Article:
The type of filter it’s made with can tell you a lot about how effective an air purifier is, such as the types and size of particles it can filter. The filter will usually have a rating that will tell you more about how well it works. “Filter rating systems such as the Minimum Efficiency Reference Value (MERV) are commonly used by industry professionals to rate the filter on its ability to remove certain particle sizes from the air,” says Dr Jain. “Generally, a higher value on these rating scales indicates a filter capable of removing smaller particles from the air, which is ideal.”

“In general, look for a HEPA filter,” says Dr. Kara Wada, MD, an allergist-immunologist at Ohio State University Wexner Medical Center. “This filters out particles that are 0.3 microns or larger.” They also filter out the vast majority of dust, pollen, mold and bacteria, he says, adding that it can also help filter out viral particles.

HEPA filters can usually filter out most kinds of particles, says Dr. Jain, and so may have MERV ratings of 13, 14, or 15. HEPA filters are ideal for most home settings. For reference, purifiers with a MERV rating of one to four can filter out small particles like pollen, dust mites, sand, and carpet fibers, while something with a MERV rating of 17-21 can filter out even smaller particles like combustion smoke and coal dust. These types of filters can help trap allergens to reduce a person’s exposure indoors, especially when particles are more likely to become airborne, such as during vacuuming, fan use, or central heating, or air conditioning, says Dr. Jain.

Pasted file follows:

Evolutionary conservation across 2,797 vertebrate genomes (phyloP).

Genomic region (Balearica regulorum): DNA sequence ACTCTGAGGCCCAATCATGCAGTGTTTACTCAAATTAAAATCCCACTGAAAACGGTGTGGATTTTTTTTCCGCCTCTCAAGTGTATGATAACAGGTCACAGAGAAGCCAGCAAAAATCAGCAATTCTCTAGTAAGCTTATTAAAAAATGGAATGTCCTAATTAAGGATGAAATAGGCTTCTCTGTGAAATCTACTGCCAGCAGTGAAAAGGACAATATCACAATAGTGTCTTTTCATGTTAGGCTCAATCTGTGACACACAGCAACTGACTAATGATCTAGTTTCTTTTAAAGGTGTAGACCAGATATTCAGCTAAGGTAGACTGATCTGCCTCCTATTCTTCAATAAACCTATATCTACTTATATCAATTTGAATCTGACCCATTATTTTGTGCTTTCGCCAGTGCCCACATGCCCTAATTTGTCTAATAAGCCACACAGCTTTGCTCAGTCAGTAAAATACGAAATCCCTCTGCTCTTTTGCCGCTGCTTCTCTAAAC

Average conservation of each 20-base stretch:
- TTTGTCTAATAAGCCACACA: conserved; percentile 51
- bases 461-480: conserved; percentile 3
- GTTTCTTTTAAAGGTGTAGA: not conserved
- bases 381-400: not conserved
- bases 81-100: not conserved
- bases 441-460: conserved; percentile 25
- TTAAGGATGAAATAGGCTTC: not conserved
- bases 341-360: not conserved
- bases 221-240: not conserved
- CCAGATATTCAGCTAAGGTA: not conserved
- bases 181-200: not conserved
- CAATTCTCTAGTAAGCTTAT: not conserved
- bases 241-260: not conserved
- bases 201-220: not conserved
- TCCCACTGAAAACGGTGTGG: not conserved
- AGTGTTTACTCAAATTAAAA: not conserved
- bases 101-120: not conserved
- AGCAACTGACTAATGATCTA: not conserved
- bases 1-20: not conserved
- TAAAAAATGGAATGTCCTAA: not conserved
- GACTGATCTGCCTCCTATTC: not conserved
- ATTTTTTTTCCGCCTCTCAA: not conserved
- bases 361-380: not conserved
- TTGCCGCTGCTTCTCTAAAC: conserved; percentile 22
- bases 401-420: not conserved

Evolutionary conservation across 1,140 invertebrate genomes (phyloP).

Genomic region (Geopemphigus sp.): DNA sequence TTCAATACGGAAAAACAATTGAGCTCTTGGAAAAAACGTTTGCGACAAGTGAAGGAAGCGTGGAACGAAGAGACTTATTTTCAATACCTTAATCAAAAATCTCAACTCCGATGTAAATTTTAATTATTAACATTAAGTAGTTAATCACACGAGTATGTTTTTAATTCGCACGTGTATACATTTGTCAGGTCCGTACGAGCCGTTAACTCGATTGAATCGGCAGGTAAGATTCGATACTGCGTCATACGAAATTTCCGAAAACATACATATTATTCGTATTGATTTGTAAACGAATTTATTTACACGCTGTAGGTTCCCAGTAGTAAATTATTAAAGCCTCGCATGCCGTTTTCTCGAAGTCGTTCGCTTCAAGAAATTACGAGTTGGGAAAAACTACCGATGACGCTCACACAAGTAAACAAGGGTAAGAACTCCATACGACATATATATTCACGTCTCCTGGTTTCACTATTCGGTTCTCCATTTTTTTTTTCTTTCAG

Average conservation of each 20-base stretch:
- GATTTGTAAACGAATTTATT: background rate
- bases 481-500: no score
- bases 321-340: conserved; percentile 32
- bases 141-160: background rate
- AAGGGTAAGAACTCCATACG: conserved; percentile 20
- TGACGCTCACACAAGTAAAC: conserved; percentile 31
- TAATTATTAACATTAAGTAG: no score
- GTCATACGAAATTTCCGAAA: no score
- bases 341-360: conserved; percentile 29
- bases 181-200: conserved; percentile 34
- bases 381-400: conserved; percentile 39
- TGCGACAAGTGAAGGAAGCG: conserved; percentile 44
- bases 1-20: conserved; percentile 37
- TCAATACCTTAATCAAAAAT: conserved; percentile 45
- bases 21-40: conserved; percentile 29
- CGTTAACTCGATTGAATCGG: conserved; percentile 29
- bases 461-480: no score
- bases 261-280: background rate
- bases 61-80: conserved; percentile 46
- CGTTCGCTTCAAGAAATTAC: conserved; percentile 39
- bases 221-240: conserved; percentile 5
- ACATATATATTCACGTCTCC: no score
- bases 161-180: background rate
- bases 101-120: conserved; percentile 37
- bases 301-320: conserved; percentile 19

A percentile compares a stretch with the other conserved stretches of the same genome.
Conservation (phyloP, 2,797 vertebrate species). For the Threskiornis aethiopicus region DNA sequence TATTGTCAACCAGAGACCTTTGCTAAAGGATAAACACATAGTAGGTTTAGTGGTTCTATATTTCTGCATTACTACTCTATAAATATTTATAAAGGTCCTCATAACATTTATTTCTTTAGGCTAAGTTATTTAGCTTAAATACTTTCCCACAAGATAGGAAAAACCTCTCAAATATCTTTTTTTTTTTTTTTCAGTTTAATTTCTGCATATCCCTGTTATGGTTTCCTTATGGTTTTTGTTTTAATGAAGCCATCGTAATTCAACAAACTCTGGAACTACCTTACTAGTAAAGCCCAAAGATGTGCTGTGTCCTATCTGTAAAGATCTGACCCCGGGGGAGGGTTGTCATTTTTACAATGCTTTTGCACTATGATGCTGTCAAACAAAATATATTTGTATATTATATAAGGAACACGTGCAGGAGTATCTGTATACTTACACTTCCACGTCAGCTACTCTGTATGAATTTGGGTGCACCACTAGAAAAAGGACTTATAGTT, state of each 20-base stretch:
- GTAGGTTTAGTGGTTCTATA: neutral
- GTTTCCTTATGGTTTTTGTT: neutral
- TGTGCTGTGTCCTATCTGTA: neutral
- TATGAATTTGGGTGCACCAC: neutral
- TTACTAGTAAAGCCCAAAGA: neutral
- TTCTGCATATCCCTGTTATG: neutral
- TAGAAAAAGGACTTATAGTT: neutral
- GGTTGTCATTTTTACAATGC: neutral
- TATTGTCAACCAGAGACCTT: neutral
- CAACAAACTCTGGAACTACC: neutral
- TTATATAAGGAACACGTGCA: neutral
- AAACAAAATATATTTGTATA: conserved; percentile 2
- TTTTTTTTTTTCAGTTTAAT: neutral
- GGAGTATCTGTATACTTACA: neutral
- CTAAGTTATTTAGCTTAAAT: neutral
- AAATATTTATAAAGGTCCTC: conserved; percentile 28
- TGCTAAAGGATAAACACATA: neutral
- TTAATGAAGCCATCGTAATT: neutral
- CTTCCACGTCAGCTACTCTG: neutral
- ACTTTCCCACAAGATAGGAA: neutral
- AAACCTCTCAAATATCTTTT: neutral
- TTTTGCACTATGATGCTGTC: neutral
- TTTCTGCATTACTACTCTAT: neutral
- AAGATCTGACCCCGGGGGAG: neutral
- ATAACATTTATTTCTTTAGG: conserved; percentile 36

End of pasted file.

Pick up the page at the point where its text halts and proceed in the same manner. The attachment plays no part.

What you need to filter

Before you make a purchase, you should think about what you are trying to get out of the air. For example, you may need a filter that works for smaller particles if you’re trying to remove smoke. If not, you might be able to get away with a filter with a lower MERV rating for dust mites, pet dander, or other indoor allergens, Dr. Jain says.

If you experience irritation to chemicals like perfumes and other solvents, you may also want to make sure your filter is made with activated carbon, which can remove chemical vapors, Dr. Jain says.

Filter size

“The size of the air purifier that’s right for you will depend on the size of the room you want to filter,” explains Dr. Jain. Most air purifiers come with specifications that indicate the size of the room it can filter. But ideally, the filter The unit should be able to circulate room air through the filter six times every hour, Dr. Jain adds.

“I recommend that people use air purifiers in the rooms they frequent the most, such as the bedroom and main living area,” says Dr. Wada.

Price point

Some air purifiers are much more expensive than others, so you may want to keep price in mind, but that doesn’t mean you can’t find an effective and affordable option. Just make sure you pay close attention to the product specifications of the air purifier so that it works for your needs.

Other characteristics

Other things you may want to consider are the sound of the air purifier or its ability to humidify the air as well. Some machines are noisier than others, so if that’s something that bothers you, this could help rule out some options. Some machines also have a humidification function.

“This can be beneficial during the winter or for patients with irritated airways or nasal passages from asthma or allergies,” says Dr Jain, although he recommends using them with caution as they can also promote the growth of dust mites and mold. To avoid this, keep the humidity in the house between 30 and 50 percent.